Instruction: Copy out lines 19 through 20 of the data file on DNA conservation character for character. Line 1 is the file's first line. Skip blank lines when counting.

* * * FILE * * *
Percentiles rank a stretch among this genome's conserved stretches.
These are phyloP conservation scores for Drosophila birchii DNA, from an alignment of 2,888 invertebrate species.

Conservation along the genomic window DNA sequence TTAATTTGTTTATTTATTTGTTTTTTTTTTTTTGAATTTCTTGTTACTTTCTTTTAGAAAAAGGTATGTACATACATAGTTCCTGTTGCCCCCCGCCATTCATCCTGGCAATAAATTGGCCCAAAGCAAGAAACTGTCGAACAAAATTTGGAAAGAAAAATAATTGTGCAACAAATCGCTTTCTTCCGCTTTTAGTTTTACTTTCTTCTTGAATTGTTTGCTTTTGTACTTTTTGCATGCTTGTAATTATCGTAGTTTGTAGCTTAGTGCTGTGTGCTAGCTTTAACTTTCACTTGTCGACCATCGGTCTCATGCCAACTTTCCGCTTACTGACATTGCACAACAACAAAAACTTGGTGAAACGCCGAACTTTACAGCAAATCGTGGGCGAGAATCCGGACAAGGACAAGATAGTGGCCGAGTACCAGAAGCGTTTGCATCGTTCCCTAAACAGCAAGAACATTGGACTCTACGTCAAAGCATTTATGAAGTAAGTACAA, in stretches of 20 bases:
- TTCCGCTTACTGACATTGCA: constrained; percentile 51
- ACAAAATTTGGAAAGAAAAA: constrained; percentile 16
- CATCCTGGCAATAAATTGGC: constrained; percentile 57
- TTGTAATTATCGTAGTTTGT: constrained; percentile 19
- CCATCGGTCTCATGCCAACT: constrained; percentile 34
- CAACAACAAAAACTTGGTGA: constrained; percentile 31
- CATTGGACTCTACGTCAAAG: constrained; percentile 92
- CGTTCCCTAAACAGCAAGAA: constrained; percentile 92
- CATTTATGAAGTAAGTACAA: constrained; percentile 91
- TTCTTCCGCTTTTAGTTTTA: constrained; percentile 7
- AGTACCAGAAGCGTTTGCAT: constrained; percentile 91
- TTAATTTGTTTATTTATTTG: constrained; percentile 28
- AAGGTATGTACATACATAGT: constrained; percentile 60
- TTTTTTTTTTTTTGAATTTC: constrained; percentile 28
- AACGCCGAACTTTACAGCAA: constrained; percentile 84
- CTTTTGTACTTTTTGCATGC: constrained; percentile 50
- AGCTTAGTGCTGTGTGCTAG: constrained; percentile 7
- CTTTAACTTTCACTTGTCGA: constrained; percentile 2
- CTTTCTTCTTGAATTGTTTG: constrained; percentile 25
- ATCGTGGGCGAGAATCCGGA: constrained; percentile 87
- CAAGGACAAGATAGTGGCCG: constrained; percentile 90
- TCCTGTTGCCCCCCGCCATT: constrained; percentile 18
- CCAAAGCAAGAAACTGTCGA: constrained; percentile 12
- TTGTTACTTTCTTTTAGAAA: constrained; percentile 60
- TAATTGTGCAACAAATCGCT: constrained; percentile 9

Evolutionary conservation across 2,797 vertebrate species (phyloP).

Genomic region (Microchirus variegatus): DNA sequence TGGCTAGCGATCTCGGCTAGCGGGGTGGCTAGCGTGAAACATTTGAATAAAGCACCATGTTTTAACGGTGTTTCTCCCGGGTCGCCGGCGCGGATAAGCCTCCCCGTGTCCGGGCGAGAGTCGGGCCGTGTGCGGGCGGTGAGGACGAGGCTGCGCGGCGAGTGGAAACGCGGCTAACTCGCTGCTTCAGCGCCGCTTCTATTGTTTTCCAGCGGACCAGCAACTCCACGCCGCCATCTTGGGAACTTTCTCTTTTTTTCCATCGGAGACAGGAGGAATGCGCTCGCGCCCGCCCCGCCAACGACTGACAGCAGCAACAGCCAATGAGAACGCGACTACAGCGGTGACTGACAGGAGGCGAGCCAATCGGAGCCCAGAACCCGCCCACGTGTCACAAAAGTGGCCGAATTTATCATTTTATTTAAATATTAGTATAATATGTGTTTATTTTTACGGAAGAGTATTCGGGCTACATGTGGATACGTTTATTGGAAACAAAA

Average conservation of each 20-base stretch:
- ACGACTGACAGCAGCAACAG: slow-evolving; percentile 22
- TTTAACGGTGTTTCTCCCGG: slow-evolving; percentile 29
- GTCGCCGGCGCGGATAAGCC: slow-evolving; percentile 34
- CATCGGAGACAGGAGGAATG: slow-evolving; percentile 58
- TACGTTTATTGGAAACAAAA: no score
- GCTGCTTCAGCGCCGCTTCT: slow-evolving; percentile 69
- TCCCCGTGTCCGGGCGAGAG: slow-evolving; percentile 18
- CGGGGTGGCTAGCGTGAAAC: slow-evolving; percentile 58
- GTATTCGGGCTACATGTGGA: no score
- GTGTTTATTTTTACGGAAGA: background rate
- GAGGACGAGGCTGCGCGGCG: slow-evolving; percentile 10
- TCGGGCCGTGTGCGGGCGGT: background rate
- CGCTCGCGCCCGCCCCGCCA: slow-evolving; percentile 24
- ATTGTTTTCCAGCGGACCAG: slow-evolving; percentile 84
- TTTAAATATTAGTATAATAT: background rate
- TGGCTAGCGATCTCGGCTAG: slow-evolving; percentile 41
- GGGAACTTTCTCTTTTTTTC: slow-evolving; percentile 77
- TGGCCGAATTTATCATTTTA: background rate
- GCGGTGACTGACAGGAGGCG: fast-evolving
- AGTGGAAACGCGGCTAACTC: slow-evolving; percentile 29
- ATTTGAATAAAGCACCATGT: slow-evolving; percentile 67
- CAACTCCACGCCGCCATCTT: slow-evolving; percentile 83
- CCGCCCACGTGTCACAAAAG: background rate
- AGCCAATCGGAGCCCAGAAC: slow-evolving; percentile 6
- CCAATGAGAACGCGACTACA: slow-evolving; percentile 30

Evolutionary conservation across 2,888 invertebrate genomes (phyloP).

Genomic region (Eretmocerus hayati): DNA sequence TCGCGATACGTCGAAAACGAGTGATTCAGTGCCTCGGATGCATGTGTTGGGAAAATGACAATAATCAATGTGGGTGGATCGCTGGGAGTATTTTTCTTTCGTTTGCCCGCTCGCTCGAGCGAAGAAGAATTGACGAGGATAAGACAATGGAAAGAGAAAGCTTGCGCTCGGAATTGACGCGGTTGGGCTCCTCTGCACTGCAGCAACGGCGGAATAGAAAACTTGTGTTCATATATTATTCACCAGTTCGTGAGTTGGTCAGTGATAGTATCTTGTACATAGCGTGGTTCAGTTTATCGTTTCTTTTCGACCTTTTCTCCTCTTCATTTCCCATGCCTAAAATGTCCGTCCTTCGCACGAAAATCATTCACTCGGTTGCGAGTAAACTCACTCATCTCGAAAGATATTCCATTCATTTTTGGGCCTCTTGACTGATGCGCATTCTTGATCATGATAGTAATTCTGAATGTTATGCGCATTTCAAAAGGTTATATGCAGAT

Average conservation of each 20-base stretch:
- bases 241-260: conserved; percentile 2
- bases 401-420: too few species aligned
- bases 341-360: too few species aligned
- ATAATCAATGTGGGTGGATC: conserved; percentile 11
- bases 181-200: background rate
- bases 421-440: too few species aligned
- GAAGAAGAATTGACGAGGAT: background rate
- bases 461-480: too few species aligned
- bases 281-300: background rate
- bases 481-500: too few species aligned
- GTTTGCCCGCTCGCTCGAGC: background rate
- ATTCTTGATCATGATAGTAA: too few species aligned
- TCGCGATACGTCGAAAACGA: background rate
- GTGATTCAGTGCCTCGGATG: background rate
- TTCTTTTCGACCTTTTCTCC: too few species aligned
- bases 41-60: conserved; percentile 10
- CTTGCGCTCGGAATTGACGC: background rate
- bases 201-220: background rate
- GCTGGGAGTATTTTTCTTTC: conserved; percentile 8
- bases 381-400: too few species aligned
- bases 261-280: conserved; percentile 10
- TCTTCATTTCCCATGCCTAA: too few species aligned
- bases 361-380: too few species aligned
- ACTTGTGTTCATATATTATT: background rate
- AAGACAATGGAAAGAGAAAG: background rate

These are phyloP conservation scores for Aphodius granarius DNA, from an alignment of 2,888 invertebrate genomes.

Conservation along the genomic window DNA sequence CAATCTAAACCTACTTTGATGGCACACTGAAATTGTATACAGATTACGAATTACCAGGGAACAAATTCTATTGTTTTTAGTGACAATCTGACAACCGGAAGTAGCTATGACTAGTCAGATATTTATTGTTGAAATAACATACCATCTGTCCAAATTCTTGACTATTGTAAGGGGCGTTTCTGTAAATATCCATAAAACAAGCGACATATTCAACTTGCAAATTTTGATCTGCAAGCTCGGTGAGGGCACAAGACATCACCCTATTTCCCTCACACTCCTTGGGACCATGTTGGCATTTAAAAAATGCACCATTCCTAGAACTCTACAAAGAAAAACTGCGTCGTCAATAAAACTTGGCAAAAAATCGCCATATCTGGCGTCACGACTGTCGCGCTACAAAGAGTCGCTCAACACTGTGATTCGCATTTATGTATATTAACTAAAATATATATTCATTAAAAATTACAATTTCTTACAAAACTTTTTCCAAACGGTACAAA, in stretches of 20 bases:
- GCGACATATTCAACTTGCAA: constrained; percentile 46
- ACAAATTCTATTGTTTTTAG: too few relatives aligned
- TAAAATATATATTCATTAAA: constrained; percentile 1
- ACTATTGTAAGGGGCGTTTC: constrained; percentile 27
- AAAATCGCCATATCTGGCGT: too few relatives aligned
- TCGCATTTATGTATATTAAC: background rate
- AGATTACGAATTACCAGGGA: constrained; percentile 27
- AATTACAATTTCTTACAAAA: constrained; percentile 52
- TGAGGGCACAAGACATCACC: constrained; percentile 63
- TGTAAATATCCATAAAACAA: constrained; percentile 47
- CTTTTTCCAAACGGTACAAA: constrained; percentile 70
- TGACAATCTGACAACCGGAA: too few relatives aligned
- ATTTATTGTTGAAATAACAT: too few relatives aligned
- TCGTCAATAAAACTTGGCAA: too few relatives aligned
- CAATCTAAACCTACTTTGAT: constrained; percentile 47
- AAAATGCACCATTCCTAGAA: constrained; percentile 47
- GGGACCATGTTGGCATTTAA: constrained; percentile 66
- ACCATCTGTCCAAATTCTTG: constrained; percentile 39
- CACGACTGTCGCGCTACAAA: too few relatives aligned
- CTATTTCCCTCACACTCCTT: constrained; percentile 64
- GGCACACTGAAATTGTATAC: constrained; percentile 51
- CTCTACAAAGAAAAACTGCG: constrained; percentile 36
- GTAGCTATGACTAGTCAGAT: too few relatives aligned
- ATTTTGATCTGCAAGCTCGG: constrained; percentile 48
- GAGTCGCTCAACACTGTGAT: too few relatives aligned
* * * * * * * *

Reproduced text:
- CTTTTGTACTTTTTGCATGC: constrained; percentile 50
- AGCTTAGTGCTGTGTGCTAG: constrained; percentile 7